The astonishing diversity of great tit song

As I was coming home from work yesterday there was an unmistakable feeling of spring in the air. After what feels like a very long and harsh winter (it dropped to an incredible -16°c for a few days) the sunshine and warmth is certainly welcome.

It’s not just me that’s enjoying the sunshine either. At this time of year the breeding season for great tits (Parus major) really gets going and when the sun shines the males sing as they attempt to attract females to their territories.

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Great tits sing from around February to early June

For some people the first snowdrops mark the start of spring, for others the melting snow or the lengthening days. For me, great tit song signals that spring is on its way and is always a welcome sound.

Great tit song is one of the most distinctive sounds in nature. From February until early June these little birds can be heard singing in fields, parks, woodlands and even in the middle of cities from Ireland all the way to China.

The most common great tit song contains two repeating notes, one high and one low which are said to sound a bit like “tea-cher, tea-tea-cher”. Here is an example I recorded in Derby (UK) a few years ago with a spectrogram below so you can see how it looks.

great-tit-spectrogram-derbyRemarkably however, this is just one of over 70 different calls and songs great tits are known to produce with individual birds having repertoires of up to eight song types. In fact, the great tit’s musical repertoire is so vast that if you hear a bird song you don’t recognise there is a good chance it’s a great tit!

Here a few different variants on the “classic” great tit call I have recorded in the past with spectrograms so you can see the difference.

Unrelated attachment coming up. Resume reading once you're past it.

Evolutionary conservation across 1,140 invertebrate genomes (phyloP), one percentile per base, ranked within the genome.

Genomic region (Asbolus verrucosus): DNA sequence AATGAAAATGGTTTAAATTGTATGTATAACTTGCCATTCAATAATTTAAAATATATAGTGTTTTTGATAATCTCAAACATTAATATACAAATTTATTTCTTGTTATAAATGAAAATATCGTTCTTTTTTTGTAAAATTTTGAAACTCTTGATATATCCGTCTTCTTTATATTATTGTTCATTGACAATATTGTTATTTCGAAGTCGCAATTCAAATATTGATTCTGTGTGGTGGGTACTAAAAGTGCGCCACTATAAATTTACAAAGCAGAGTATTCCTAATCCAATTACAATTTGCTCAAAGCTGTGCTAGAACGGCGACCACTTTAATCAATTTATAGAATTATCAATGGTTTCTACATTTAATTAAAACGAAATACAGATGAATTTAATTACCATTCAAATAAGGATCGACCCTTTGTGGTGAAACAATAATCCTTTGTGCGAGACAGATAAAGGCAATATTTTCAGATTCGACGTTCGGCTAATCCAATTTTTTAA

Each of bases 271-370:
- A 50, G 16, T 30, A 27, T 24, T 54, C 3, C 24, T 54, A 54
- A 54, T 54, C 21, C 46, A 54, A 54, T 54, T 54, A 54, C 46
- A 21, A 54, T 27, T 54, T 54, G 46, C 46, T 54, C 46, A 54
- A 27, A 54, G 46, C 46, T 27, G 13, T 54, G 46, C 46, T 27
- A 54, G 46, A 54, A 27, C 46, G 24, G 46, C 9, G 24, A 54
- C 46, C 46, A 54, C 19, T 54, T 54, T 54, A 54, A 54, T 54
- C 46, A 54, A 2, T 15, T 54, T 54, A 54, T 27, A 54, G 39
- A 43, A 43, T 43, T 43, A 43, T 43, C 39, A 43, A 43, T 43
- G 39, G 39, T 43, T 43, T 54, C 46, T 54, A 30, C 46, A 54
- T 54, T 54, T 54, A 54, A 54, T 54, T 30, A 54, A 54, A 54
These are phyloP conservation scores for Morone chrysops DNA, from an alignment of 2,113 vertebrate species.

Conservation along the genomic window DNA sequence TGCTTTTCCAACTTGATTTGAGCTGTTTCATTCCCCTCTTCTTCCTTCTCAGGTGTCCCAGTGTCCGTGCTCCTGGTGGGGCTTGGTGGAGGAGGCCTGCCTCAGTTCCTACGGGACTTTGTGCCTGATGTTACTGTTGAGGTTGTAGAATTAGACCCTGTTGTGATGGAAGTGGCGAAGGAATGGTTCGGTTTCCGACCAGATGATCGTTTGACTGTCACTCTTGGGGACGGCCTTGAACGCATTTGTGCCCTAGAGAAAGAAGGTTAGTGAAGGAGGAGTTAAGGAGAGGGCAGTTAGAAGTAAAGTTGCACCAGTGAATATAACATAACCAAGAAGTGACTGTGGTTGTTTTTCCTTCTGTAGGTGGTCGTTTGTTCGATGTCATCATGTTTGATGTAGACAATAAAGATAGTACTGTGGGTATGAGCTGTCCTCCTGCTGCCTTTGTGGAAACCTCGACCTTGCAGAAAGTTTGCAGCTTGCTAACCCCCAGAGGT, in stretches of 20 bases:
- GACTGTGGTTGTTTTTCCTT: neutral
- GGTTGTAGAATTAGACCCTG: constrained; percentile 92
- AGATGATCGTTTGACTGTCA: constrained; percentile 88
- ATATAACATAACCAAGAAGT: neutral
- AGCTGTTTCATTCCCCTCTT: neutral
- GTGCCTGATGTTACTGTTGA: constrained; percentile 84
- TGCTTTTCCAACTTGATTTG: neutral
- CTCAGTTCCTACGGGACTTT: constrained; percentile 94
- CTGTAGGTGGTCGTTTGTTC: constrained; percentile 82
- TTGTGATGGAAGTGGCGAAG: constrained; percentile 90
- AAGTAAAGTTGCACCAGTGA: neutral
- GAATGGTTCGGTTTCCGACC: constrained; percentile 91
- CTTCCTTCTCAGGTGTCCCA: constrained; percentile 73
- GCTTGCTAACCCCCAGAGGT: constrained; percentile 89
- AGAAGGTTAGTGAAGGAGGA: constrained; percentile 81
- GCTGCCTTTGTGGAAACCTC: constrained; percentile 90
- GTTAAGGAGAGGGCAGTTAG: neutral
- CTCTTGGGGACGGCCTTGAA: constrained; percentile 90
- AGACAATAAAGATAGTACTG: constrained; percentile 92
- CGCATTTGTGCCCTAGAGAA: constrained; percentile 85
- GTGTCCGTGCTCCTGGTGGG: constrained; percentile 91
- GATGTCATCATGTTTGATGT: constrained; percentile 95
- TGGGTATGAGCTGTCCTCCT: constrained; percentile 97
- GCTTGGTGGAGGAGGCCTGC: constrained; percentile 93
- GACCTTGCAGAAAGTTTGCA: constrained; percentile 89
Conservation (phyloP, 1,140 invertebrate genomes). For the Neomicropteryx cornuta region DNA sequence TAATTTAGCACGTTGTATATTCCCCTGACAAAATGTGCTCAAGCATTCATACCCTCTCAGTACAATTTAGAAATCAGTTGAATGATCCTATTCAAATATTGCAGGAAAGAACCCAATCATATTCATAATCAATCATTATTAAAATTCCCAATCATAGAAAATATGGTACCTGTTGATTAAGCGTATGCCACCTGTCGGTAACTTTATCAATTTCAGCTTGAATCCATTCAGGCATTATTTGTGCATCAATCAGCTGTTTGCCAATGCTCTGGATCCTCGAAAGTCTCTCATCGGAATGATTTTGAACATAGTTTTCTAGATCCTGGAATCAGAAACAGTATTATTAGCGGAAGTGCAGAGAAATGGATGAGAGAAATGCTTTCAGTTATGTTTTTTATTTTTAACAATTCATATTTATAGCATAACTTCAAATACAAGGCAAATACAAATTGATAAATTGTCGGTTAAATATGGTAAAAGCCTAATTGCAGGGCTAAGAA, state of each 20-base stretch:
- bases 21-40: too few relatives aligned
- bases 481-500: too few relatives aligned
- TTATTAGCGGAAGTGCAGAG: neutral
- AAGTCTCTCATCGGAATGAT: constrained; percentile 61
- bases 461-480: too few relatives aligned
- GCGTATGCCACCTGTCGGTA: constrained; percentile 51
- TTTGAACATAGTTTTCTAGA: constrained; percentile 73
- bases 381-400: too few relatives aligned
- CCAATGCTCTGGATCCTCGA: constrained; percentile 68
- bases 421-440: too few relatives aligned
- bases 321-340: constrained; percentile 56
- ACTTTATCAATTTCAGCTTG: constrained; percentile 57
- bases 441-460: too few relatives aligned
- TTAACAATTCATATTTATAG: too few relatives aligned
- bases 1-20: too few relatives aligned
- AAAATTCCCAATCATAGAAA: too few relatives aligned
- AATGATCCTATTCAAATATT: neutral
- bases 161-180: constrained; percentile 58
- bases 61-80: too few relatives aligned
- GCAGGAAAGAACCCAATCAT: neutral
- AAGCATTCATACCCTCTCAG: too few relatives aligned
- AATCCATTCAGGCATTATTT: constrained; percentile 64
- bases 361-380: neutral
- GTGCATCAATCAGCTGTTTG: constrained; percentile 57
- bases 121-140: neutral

Recorded in Starnberg (Germany)

great-tit-spectrogram-starnberg

Recorded in Bath (UK)

great-tit-spectrogram-bath

Recorded in Durham (UK)

great-tit-spectrogram-durham

Recorded in Leamington Spa (UK)

great-tit-spectrogram-leamington

In the past I travelled all over the UK recording these birds as part of my research. I have recorded so many great tit songs that I have an almost Pavlovian response whenever I hear one as I feel the need to grab my microphone and start recording. This year however, all I need to do when I hear their song is look forward to longer days and better weather.

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6 thoughts on “The astonishing diversity of great tit song

  1. 70 different calls & songs?!? This seems like a huge number. Is this normal for many birds? (Maybe some have even more?) Your research is in an area we certainly need to know more about — urbanization is happening so fast.

    1. Hi Sally, thanks for your comment! In answer to your question some other bird species also have a lot of different song types. For example,European Nightingales are probably the most impressive singers and have over 100 sog types! However, most species are not like this and only possess a one or a few song types, or sommetimes even none at all.

      1. Well that depends what you call song and what kind of bird you mean!

        The largest group of birds is the passerines which are the songbirds and includes over 5000 species. This groupp can be further split int two groups the oscines or “true songbirds” which is the larger group and includes birds like thrushes, starlings and robins. The other group is the sub-oscines or “tyranni” and includes birds like flycatchers and antbirds.

        Both of these groups can sing but the oscines have much better control of their syrinx than the suboscines do and so can produce much more complex songs.

        However, even amongst the oscines there are birds whose calls might not sound (to us) very song like. For example all corvids are in the oscine group but don’t produce the most beautiful of sounds!

        Finally, there are all the other birds which aren’t in either group (e.g. ostriches, penguins, kiwis etc…) that just don’t sing at all.

        My statement was maybe a bit of an over generalisation but there is certainly huge variation in singing ability in the bird world!

      2. Thanks for this explanation … it sounds like every bird makes “noise”, it just depends on how we humans view it. I like the rather gruff raven calls. Their magpie cousins (at least in Alberta) have a cheery call, especially through an open window early in the morning. 🙂

      3. Oh I agree, it’s all a matter of personal taste and every bird can be appreciated in it’s own way! Corvids are much under appreciated in my opinion. Their intelligence and personalities are amazing to me.

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